The Kenai National Wildlife Refuge was originally established in 1941 as the Kenai National Moose Range. Today, it features nearly 2 million acres of lush Alaskan wilderness and protection for all wildlife species and their habitats. With animals, trails, campgrounds, and public use cabins, the refuge is an amazing place to explore. Begin your adventure at the state-of-the-art, eco-friendly (LEED Silver-certified) visitor center in Soldotna that’s a must-visit for travelers. Whether you’re looking to sample the refuge or want a full-on adventure, you can learn about all the amazing options here. It’s also the perfect introduction to the refuge’s wide variety of ecosystems and landscape types, as well as the animals that call this area home.
What It Offers
Year-round, the center is a great place to meet with rangers, get maps, plan your activities, and learn about wildlife. You’ll also find regular talks, like bear awareness, for example; guided walks on Refuge trails; and hands-on programs for all ages. In the winter, there are regular guided snowshoe walks (snowshoes provided!) and even an occasional full-moon walk to Headquarters Lake.
You can also explore the interactive exhibit hall to learn more about the wildlife here and how they interact with each other. A new Virtual Reality exhibit in 2021 will transport visitors to different places in the Kenai Wilderness. Visit seasonal “discovery rooms,” with stations set up around a rotating theme, such as how amazing some “scary” animals like bats, wolves, and spiders really are. Junior Ranger Activity Books are available free of charge, too. Monthly schedules of events are posted at kenai.fws.gov and at Kenai National Wildlife Refuge's facebook page, which is also the perfect spot to pick up America the Beautiful Annual Passes, as well as senior, access and military passes—in fact, it’s the only place on the peninsula you can get them! Then shop for souvenirs and trip-planning books, as well as unique, hard-to-find gifts.
How to See the Refuge
While more time is obviously better, you can get a flavor for this natural wonderland in as little as a day. Start your visit at the visitor center in Soldotna; chat with a ranger, and get a map before setting off. Here are a few ideas.
A great introduction to the refuge is hiking the Keen-Eye Nature Trail—just ¾-mile long—starting at the visitor center. Stroll through the boreal forest and wetland to a gorgeous lake on an easy, wide, gravel path (it becomes wood chips halfway through). Participate in the StoryWalk® program by reading a deconstructed story book at trail stops focused on particular themed activities. For example, a bird-watching book may be accompanied by laminated birds in the trees for you to spot!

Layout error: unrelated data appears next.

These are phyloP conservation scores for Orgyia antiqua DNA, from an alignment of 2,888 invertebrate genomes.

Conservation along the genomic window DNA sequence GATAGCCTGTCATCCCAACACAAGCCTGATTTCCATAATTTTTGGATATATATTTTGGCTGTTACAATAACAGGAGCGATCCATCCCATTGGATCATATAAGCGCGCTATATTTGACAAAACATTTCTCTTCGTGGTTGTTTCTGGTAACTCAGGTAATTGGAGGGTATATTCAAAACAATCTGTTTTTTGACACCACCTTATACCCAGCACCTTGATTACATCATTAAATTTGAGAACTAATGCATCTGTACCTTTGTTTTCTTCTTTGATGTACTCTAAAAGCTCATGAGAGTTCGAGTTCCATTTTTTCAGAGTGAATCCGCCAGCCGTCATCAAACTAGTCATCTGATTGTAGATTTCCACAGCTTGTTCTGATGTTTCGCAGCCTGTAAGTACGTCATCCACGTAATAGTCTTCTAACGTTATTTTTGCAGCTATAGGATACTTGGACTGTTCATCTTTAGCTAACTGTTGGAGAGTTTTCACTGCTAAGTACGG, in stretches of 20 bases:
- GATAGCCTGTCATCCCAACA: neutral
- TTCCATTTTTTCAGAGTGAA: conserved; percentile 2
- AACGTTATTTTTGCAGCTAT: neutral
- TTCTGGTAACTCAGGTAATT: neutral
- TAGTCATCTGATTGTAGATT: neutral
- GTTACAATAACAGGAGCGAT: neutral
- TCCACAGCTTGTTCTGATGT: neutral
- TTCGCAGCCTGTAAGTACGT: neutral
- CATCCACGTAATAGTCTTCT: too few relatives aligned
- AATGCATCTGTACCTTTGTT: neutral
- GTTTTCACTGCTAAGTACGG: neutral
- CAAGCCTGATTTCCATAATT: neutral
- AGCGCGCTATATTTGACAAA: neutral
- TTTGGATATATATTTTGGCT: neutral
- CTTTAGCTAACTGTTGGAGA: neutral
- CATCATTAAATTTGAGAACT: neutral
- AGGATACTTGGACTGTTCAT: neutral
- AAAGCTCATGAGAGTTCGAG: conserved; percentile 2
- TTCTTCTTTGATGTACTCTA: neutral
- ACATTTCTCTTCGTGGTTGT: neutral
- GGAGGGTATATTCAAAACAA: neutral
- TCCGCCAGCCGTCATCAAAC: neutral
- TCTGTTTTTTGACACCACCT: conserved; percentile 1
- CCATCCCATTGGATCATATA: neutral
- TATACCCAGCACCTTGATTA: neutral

For a longer, quieter hike, the Centennial Trail is a 2.2-mile loop trail through boreal forest.
Another great hike is along the Ski Hill multi-use trail, about 3 miles starting from the visitor center. (This is the only refuge trail in the area that allows bikes and leashed dog walking.)
In winter, the Refuge Ski Trails offer 10 miles of groomed exploration, cross country skiing across places that are wetlands in the summer. You can also skate ski down to the lake behind the center. Some areas are open to snowshoeing as well (rent snowshoes in town at Beemun’s). After your ski, warm up in the center!
You’ll find many more trails throughout this massive refuge. Get a recommendation from the visitor center staff on which may be best for you!
Where to Stay
You can find campgrounds 35–40 minutes away near the Skilak Wildlife Recreation Area. Watson Lake Campground is right off the Sterling Highway and more easily accessible; it, along with Kelly Lake and Petersen Lake campgrounds, are open in early spring, even when Skilak Lake Road is damp. Dolly Varden Campground is located a little farther on Swanson River Road, with primitive sites and an amazing lake for kayaking and canoeing. Further north is Rainbow Lake Campground, on another roadside lake that’s a popular place to swim on a hot day and to go ice fishing in the winter. All are first-come, first-served. Hidden Lake and Upper Skilak campgrounds are the only two with fees ($10 per night from mid-May through Labor Day).
Public Use Cabins
The refuge features 16 public use cabins that book up about 6 months in advance. Cost is $35–$45 per night; you must reserve in advance (on recreation.gov or 877-444-6777) and stay up to 7 nights. Only two cabins are first-come, first-served and have no fee: Trapper Joe Lake Cabin and Emma Lake Cabin. The ones closest to Soldotna are Engineer Lake Cabin, Upper Ohmer Lake Cabin, Kelly Lake Cabin, and Dolly Varden Cabin, and they’re all roadside accessible (though you have to boat or ski to reach Dolly Varden). Some are a mile hike (at most) from the parking lot. Cabins have bunks, a wood stove, table, benches, and an outhouse. Guests must bring their own sleeping bags/pads, cooking gear, food, toilet paper, and water purification, as well as firewood (though you can collect dead and downed wood), and you must pack out all trash.